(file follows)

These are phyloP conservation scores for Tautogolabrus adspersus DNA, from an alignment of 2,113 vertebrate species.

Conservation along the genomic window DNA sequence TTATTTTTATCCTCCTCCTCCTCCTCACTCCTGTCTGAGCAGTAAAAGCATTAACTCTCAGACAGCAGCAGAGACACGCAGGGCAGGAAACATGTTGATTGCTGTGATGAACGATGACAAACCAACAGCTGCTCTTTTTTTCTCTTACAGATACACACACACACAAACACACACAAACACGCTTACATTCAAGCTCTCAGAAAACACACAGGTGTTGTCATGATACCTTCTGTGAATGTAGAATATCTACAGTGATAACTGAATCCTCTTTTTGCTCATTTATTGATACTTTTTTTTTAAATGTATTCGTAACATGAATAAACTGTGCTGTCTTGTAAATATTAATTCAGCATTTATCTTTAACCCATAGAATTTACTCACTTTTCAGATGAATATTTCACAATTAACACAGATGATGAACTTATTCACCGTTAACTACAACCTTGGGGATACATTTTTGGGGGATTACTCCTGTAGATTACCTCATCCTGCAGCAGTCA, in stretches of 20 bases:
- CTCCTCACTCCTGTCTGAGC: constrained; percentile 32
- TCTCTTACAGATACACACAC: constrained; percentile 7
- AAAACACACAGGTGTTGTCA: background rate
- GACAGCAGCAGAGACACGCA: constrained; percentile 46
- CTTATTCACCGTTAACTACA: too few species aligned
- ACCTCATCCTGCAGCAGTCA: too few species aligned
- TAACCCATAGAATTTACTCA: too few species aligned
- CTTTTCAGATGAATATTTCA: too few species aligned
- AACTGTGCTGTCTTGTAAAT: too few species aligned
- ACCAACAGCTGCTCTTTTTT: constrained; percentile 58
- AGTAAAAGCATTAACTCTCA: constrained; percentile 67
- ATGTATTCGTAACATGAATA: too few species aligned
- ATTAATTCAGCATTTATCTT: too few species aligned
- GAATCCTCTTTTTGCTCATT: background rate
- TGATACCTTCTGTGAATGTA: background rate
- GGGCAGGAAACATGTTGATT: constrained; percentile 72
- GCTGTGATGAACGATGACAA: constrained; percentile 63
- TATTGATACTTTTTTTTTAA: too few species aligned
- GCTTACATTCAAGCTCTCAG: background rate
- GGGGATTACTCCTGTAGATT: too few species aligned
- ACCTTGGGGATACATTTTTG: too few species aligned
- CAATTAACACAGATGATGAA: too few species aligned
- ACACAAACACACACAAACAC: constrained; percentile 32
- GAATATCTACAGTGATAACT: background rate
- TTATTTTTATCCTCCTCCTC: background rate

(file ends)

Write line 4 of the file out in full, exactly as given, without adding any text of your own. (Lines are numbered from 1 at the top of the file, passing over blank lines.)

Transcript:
- TCTCTTACAGATACACACAC: constrained; percentile 7